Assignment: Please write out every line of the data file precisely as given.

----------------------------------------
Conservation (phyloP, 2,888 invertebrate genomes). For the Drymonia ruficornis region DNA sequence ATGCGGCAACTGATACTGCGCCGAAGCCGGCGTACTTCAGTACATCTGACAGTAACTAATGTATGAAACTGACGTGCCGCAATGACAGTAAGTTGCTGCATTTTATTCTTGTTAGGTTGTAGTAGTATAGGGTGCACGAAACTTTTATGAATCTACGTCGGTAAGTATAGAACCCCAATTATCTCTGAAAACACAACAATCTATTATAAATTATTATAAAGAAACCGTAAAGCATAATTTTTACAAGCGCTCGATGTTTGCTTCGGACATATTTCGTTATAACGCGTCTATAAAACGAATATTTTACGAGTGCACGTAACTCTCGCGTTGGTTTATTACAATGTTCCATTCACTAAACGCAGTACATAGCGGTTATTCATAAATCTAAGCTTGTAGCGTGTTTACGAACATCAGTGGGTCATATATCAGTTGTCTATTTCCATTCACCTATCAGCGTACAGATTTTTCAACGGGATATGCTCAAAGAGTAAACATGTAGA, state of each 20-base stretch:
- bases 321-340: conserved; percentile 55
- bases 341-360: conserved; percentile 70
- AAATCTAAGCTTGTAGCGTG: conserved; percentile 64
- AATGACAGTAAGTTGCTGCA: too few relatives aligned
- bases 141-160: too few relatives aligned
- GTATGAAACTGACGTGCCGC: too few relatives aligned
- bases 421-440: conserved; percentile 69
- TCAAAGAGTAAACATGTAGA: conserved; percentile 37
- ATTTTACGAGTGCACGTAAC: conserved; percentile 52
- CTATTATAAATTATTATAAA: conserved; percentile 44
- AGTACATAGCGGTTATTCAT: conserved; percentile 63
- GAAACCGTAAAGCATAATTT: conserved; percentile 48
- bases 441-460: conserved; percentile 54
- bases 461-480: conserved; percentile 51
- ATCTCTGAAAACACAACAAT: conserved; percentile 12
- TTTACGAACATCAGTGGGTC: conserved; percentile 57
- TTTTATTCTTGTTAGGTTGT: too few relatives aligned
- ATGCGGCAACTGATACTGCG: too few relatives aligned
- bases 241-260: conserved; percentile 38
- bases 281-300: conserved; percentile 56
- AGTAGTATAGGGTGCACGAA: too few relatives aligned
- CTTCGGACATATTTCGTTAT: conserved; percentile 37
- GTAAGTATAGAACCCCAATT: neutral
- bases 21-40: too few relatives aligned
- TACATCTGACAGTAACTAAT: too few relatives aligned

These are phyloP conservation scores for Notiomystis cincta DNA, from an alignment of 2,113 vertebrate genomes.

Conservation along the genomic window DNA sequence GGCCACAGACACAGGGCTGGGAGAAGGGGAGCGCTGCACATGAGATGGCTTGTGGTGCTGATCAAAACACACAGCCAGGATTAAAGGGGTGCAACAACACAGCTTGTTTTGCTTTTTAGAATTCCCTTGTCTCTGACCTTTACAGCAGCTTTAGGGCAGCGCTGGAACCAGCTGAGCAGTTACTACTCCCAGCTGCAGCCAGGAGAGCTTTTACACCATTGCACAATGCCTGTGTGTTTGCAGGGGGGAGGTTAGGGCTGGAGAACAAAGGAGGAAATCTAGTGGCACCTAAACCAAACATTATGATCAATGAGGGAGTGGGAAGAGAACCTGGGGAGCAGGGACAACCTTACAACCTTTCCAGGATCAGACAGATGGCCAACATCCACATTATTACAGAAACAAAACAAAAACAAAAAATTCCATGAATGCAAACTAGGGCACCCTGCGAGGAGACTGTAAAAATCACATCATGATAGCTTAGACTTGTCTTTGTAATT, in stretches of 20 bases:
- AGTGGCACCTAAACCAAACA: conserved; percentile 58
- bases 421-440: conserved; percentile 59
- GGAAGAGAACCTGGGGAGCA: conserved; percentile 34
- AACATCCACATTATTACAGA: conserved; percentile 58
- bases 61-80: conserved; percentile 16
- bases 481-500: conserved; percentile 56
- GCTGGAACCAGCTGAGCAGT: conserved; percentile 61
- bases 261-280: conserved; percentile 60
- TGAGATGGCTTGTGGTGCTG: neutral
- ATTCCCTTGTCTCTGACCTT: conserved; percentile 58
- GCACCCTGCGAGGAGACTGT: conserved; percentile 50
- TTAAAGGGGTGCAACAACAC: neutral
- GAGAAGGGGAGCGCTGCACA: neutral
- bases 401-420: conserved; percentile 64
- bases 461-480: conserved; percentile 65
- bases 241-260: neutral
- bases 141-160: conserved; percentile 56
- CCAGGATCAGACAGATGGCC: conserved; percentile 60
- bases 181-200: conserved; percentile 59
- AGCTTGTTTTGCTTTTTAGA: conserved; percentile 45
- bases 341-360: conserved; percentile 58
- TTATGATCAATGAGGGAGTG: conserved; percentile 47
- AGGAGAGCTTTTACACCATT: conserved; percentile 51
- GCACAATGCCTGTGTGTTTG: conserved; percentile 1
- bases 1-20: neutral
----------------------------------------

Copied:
Conservation (phyloP, 2,888 invertebrate genomes). For the Drymonia ruficornis region DNA sequence ATGCGGCAACTGATACTGCGCCGAAGCCGGCGTACTTCAGTACATCTGACAGTAACTAATGTATGAAACTGACGTGCCGCAATGACAGTAAGTTGCTGCATTTTATTCTTGTTAGGTTGTAGTAGTATAGGGTGCACGAAACTTTTATGAATCTACGTCGGTAAGTATAGAACCCCAATTATCTCTGAAAACACAACAATCTATTATAAATTATTATAAAGAAACCGTAAAGCATAATTTTTACAAGCGCTCGATGTTTGCTTCGGACATATTTCGTTATAACGCGTCTATAAAACGAATATTTTACGAGTGCACGTAACTCTCGCGTTGGTTTATTACAATGTTCCATTCACTAAACGCAGTACATAGCGGTTATTCATAAATCTAAGCTTGTAGCGTGTTTACGAACATCAGTGGGTCATATATCAGTTGTCTATTTCCATTCACCTATCAGCGTACAGATTTTTCAACGGGATATGCTCAAAGAGTAAACATGTAGA, state of each 20-base stretch:
- bases 321-340: conserved; percentile 55
- bases 341-360: conserved; percentile 70
- AAATCTAAGCTTGTAGCGTG: conserved; percentile 64
- AATGACAGTAAGTTGCTGCA: too few relatives aligned
- bases 141-160: too few relatives aligned
- GTATGAAACTGACGTGCCGC: too few relatives aligned
- bases 421-440: conserved; percentile 69
- TCAAAGAGTAAACATGTAGA: conserved; percentile 37
- ATTTTACGAGTGCACGTAAC: conserved; percentile 52
- CTATTATAAATTATTATAAA: conserved; percentile 44
- AGTACATAGCGGTTATTCAT: conserved; percentile 63
- GAAACCGTAAAGCATAATTT: conserved; percentile 48
- bases 441-460: conserved; percentile 54
- bases 461-480: conserved; percentile 51
- ATCTCTGAAAACACAACAAT: conserved; percentile 12
- TTTACGAACATCAGTGGGTC: conserved; percentile 57
- TTTTATTCTTGTTAGGTTGT: too few relatives aligned
- ATGCGGCAACTGATACTGCG: too few relatives aligned
- bases 241-260: conserved; percentile 38
- bases 281-300: conserved; percentile 56
- AGTAGTATAGGGTGCACGAA: too few relatives aligned
- CTTCGGACATATTTCGTTAT: conserved; percentile 37
- GTAAGTATAGAACCCCAATT: neutral
- bases 21-40: too few relatives aligned
- TACATCTGACAGTAACTAAT: too few relatives aligned

These are phyloP conservation scores for Notiomystis cincta DNA, from an alignment of 2,113 vertebrate genomes.

Conservation along the genomic window DNA sequence GGCCACAGACACAGGGCTGGGAGAAGGGGAGCGCTGCACATGAGATGGCTTGTGGTGCTGATCAAAACACACAGCCAGGATTAAAGGGGTGCAACAACACAGCTTGTTTTGCTTTTTAGAATTCCCTTGTCTCTGACCTTTACAGCAGCTTTAGGGCAGCGCTGGAACCAGCTGAGCAGTTACTACTCCCAGCTGCAGCCAGGAGAGCTTTTACACCATTGCACAATGCCTGTGTGTTTGCAGGGGGGAGGTTAGGGCTGGAGAACAAAGGAGGAAATCTAGTGGCACCTAAACCAAACATTATGATCAATGAGGGAGTGGGAAGAGAACCTGGGGAGCAGGGACAACCTTACAACCTTTCCAGGATCAGACAGATGGCCAACATCCACATTATTACAGAAACAAAACAAAAACAAAAAATTCCATGAATGCAAACTAGGGCACCCTGCGAGGAGACTGTAAAAATCACATCATGATAGCTTAGACTTGTCTTTGTAATT, in stretches of 20 bases:
- AGTGGCACCTAAACCAAACA: conserved; percentile 58
- bases 421-440: conserved; percentile 59
- GGAAGAGAACCTGGGGAGCA: conserved; percentile 34
- AACATCCACATTATTACAGA: conserved; percentile 58
- bases 61-80: conserved; percentile 16
- bases 481-500: conserved; percentile 56
- GCTGGAACCAGCTGAGCAGT: conserved; percentile 61
- bases 261-280: conserved; percentile 60
- TGAGATGGCTTGTGGTGCTG: neutral
- ATTCCCTTGTCTCTGACCTT: conserved; percentile 58
- GCACCCTGCGAGGAGACTGT: conserved; percentile 50
- TTAAAGGGGTGCAACAACAC: neutral
- GAGAAGGGGAGCGCTGCACA: neutral
- bases 401-420: conserved; percentile 64
- bases 461-480: conserved; percentile 65
- bases 241-260: neutral
- bases 141-160: conserved; percentile 56
- CCAGGATCAGACAGATGGCC: conserved; percentile 60
- bases 181-200: conserved; percentile 59
- AGCTTGTTTTGCTTTTTAGA: conserved; percentile 45
- bases 341-360: conserved; percentile 58
- TTATGATCAATGAGGGAGTG: conserved; percentile 47
- AGGAGAGCTTTTACACCATT: conserved; percentile 51
- GCACAATGCCTGTGTGTTTG: conserved; percentile 1
- bases 1-20: neutral